Jesse Sleet Scales (1865-1956) was a native of Canada. She was born in Stratford, Ontario. Scales graduated from Provident Hospital School of Nursing in Chicago in 1895. Upon graduation, she moved to New York hoping to work in the field of public health. She was denied employment because of her race even though there was a shortage of professionally trained nurses. Scales finally found nursing employment in 1900 with the Charity Organization Society. Continue reading “Jesse Sleet Scales: 1st African American Public Health Nurse”→
Born in 1927, Hazel Johnson-Brown was the first African-American woman to be a Brigadier General in the United States Military in 1979. She joined the army in 1955 shortly after President Truman banned segregation in the armed services.
Hazel Johnson-Brown was one of 7 children. She was raised on her father’s farm in West Chester, PA. Inspired by a public health nurse at the age of 12, she decided that she too wanted to become a nurse one day. Her application to the West Chester School of Nursing in Pennsylvania was rejected because she was black. Undeterred, she moved to New York in 1947 and enrolled in Harlem Hospital School of Nursing. She graduated and took a job at Philadelphia Veteran’s Hospital in 1953. It was there that her co-workers encouraged her to join the Army. She initially enlisted for what she thought would be a two year tour. She excelled and quickly began to rise through the ranks.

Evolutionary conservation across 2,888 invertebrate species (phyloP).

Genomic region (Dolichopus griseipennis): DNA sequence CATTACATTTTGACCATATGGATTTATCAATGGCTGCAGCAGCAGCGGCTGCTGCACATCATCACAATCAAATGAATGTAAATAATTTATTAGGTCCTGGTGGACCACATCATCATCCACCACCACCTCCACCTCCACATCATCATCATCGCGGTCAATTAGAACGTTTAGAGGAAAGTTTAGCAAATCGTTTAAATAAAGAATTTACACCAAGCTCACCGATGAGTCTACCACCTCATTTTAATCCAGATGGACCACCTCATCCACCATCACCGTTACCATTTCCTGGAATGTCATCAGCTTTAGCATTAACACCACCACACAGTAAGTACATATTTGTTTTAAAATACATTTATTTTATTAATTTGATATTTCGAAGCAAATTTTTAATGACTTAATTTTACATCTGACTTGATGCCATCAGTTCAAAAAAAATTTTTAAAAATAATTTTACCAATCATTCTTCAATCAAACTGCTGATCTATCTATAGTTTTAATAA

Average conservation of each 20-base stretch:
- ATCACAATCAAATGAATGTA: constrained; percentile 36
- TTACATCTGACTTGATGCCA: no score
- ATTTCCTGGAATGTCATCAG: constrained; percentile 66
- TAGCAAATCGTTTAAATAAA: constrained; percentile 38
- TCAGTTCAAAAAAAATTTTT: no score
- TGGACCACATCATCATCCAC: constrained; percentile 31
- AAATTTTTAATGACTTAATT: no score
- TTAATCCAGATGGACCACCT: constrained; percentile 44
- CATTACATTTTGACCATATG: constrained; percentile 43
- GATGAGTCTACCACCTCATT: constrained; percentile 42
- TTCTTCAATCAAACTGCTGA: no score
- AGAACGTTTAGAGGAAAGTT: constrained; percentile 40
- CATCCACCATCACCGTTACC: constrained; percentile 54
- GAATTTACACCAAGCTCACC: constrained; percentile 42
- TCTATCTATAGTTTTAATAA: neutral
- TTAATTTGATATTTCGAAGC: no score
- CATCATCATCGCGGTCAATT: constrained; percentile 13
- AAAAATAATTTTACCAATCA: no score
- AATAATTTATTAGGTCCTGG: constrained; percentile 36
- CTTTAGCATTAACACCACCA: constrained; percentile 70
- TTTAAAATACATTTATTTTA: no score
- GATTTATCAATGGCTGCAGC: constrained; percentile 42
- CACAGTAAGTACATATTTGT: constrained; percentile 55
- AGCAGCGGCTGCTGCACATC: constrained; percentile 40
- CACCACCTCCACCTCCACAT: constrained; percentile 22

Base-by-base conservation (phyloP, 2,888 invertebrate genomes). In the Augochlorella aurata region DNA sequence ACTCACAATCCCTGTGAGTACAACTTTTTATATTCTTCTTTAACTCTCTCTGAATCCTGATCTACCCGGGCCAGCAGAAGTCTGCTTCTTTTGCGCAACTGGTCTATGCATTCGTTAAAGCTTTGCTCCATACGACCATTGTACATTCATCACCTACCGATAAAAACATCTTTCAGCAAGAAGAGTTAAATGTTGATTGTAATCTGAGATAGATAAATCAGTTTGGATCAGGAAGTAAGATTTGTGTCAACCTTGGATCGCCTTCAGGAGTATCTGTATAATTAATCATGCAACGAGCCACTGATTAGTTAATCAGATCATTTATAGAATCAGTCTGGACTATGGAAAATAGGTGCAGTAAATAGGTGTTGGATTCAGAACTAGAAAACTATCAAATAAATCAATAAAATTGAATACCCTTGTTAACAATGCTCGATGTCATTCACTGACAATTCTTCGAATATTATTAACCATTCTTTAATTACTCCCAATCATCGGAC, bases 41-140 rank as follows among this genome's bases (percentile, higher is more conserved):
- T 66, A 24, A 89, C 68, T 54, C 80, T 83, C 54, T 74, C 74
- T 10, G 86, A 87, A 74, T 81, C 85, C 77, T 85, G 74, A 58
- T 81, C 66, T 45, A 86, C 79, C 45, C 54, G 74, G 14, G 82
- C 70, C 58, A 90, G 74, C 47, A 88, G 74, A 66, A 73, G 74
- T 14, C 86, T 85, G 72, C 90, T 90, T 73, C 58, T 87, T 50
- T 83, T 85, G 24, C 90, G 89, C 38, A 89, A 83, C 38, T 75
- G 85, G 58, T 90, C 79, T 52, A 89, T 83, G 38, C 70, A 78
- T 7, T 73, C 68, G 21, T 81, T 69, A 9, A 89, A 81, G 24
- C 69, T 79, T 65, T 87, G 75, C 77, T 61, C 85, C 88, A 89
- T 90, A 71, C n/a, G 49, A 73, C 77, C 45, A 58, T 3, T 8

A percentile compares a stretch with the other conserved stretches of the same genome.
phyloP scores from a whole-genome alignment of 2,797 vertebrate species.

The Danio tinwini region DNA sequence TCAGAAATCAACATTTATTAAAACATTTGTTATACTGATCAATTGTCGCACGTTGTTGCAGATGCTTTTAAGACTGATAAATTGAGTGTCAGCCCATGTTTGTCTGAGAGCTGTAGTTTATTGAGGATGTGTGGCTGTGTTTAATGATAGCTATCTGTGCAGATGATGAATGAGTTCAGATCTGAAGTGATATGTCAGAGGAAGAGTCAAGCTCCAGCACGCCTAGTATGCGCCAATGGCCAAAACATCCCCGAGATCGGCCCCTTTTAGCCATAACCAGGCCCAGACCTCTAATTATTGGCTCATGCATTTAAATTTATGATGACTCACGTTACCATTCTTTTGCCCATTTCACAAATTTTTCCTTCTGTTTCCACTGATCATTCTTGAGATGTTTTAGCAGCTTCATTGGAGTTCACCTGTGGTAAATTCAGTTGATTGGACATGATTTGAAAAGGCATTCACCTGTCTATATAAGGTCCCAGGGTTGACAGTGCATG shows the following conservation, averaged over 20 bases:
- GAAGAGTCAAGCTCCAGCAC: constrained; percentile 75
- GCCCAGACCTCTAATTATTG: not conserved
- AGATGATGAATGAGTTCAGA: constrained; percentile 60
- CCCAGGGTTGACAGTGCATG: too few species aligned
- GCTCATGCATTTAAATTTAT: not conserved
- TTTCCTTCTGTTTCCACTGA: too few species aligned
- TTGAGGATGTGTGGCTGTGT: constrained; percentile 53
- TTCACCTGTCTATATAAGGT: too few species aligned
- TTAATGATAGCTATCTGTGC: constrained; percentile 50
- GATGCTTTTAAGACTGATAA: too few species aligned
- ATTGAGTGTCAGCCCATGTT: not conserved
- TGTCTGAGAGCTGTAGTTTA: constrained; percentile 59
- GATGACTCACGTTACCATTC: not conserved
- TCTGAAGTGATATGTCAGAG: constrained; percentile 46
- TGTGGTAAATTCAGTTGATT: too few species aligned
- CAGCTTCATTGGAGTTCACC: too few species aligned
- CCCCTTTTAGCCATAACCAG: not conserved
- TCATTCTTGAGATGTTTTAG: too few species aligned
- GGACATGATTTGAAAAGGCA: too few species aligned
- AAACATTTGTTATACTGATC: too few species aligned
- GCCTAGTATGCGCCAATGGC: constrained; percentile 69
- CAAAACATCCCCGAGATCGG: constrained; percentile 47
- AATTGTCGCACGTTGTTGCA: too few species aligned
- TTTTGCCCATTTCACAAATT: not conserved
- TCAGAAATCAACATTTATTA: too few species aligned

She continued her education while in the army, eventually earning a masters degree in nursing education from Columbia University and a Ph.D in education administration from Catholic University. She retired from military service in 1983 and then pursued a second career in academia teaching at George Mason University and Georgetown University. She retired from academia in 1997. She currently lives in Washington D.C. area.